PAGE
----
Work Safety in blue hexagon finger pushed by a man in a blue suit

Workplace Violence: Your Employer has a Duty to Protect You!

Work Safety in blue hexagon finger pushed by a man in a blue suit

Many companies have a “zero tolerance” policy for violence in the workplace.  It’s pretty standard nowadays, and everyone knows not to hit, punch, slap or even touch their co-workers. While employers prohibit workplace violence, the law was unsettled about whether your employer has to protect you from workplace violence.

But now, in an unprecedented decision, the Occupational Safety and Health Review Commission concluded that employers have a duty to protect employees from workplace violence. This duty includes protection from violence by third-parties, like customers or clients.

The Commission’s ruling was against Integra Health Management, Inc., who provides social services to their clients (including house calls), many of whom have mental illnesses or criminal and violent histories.  During an in-home visit, a client fatally stabbed an Integra employee.  Not only was Integra aware that some clients demonstrated high-risk behaviors tending toward violence, the employee previously complained in her written reports that she was uncomfortable being alone with the client and that he was exhibiting delusional behaviors. Therefore, the OSHR Commission determined that because Integra recognized that its in-home services could pose a safety hazard towards employees, Integra had a duty to take protective measures.

What does this mean for you?  It depends on what you do at work.   While this decision was in the context of a healthcare worker, it can apply to employment relationships where your work exposes you to potential risks for workplace violence. For example, your employer’s duty to protect you will be more likely if it requires you work with individuals who have medical conditions that have a higher risk of violence or individuals who have violent criminal histories, and your employer is aware of these potential safety hazards.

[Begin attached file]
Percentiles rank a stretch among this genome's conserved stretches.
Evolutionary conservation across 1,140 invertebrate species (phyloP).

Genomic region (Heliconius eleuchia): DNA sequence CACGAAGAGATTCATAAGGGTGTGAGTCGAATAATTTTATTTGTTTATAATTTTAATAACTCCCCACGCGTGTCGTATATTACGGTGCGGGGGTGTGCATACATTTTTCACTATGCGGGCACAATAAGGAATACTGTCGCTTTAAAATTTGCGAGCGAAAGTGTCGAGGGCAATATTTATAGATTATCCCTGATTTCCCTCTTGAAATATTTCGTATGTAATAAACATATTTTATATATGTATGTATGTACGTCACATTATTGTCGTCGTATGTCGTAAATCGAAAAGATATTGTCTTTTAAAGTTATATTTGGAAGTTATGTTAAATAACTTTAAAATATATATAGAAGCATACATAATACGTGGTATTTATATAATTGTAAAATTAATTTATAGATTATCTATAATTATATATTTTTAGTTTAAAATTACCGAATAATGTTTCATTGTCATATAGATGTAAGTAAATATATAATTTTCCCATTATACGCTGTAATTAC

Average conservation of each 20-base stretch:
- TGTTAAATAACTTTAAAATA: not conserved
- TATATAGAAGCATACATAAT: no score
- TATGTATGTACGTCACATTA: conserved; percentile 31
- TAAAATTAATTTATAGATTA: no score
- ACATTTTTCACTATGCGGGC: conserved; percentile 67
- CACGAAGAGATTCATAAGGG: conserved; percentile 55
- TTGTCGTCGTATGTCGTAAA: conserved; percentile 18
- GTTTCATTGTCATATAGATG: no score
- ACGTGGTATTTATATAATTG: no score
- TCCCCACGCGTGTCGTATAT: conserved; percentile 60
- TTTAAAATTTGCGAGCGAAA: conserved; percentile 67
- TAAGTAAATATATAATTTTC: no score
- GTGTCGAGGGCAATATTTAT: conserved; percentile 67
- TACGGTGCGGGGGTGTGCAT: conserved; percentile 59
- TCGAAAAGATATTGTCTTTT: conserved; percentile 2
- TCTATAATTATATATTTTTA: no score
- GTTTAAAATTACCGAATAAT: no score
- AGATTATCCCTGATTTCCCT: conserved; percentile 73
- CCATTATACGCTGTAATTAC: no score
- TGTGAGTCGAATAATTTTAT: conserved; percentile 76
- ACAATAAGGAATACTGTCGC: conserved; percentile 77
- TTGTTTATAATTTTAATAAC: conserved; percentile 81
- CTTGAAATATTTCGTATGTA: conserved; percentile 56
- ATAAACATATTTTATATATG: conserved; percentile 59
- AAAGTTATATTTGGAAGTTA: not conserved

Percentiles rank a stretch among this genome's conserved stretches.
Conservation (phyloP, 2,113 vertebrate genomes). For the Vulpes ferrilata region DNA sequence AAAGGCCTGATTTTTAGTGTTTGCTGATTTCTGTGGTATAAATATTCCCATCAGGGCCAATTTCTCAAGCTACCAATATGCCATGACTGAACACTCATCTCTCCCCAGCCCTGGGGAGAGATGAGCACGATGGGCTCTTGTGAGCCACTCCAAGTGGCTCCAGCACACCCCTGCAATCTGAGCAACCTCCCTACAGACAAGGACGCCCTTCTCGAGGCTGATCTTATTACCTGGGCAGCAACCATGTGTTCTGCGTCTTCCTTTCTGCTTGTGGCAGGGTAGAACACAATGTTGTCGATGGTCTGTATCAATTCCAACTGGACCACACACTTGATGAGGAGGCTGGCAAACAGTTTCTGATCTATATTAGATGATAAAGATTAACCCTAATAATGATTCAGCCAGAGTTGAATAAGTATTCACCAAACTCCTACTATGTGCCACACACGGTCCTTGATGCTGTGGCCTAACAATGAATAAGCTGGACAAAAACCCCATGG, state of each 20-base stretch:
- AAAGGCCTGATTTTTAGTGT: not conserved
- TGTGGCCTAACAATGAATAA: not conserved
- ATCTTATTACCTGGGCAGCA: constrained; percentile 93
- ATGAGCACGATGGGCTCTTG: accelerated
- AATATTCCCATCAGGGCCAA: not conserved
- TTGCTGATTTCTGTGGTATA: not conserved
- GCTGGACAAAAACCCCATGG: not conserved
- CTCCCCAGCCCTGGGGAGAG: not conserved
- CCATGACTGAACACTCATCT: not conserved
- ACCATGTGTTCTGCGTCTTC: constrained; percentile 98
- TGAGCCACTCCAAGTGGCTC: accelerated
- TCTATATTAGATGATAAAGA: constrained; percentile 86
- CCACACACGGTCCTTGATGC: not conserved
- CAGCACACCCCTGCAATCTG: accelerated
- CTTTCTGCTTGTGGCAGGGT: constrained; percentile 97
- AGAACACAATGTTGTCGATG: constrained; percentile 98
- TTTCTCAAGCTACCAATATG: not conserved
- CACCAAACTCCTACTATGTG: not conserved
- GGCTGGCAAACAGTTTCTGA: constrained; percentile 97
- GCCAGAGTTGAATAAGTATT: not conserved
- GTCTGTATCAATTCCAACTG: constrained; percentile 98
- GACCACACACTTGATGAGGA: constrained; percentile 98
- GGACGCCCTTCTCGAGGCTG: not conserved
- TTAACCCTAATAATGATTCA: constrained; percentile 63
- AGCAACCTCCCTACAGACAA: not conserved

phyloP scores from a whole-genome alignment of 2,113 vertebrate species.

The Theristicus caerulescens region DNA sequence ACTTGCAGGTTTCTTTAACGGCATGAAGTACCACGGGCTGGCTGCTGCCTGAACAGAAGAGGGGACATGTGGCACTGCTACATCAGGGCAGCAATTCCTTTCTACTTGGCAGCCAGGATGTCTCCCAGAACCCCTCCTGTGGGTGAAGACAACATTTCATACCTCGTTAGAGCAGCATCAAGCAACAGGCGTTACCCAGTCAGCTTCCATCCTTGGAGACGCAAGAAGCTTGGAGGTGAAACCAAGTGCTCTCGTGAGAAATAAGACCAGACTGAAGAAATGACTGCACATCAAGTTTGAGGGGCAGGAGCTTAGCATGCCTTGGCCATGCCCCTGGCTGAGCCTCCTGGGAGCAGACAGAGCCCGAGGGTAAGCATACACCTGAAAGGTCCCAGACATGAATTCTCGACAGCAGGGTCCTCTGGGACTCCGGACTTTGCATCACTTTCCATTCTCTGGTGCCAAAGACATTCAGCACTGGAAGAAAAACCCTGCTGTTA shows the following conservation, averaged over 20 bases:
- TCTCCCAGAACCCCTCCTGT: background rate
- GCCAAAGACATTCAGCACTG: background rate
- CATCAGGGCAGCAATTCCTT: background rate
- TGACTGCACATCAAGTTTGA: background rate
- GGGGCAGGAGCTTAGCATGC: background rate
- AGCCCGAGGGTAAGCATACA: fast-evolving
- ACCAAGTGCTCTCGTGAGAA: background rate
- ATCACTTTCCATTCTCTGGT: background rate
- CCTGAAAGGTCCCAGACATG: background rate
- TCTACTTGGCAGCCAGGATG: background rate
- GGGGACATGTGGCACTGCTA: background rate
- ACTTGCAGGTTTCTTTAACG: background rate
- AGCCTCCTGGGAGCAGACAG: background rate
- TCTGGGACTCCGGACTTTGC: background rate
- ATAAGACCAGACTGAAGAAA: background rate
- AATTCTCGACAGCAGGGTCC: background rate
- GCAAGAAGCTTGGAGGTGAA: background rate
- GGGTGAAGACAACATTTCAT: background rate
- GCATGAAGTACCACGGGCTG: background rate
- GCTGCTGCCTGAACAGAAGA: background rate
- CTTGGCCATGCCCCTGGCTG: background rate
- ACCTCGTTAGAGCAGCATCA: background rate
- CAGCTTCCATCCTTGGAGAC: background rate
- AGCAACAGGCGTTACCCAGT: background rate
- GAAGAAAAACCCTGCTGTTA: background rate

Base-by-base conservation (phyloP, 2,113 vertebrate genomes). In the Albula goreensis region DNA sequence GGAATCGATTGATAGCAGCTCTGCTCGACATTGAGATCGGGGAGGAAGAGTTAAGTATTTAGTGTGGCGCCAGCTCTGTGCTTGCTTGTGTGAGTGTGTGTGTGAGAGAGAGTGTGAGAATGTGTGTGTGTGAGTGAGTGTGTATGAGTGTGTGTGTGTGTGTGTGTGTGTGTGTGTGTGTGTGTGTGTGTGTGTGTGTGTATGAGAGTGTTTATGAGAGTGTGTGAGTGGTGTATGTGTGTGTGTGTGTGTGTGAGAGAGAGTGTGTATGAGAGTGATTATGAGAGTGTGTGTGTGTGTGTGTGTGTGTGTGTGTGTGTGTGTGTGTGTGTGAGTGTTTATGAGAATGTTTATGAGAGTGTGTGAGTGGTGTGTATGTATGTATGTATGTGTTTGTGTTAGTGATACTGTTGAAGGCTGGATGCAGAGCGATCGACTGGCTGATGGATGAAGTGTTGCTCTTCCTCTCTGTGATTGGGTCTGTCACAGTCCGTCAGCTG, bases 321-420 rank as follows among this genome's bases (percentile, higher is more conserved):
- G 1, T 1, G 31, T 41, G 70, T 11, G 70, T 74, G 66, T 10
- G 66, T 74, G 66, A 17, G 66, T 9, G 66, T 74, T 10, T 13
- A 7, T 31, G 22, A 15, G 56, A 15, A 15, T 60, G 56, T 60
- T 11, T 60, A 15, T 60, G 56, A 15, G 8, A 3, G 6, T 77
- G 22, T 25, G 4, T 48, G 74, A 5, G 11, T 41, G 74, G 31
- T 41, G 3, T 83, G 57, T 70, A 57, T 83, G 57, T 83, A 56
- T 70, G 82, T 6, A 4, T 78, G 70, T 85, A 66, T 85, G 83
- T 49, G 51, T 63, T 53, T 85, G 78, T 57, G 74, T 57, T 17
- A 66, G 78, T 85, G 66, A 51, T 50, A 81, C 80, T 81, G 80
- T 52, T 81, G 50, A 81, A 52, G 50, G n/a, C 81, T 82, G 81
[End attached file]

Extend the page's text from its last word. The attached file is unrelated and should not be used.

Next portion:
It also means that you may be protected from retaliation for complaining about workplace violence to your employer or to the Occupational Safety and Health Administration.

So, if your employer is exposing you “to the hazard of being physically assaulted by [clients] with a history of violent behavior,” take a few minutes to read the OSHA ruling linked below.  If you think it applies to you, then take the steps needed to guarantee your safety on the job.

SOL v. Integra Decision, OSHRC Docket No. 13-1124

OSHA Guidelines for Preventing Workplace Violence for Healthcare and Social Service Workers

DOL Investigation Finds Hospital Employees Exposed to Workplace Violence Hazards

Leave a Reply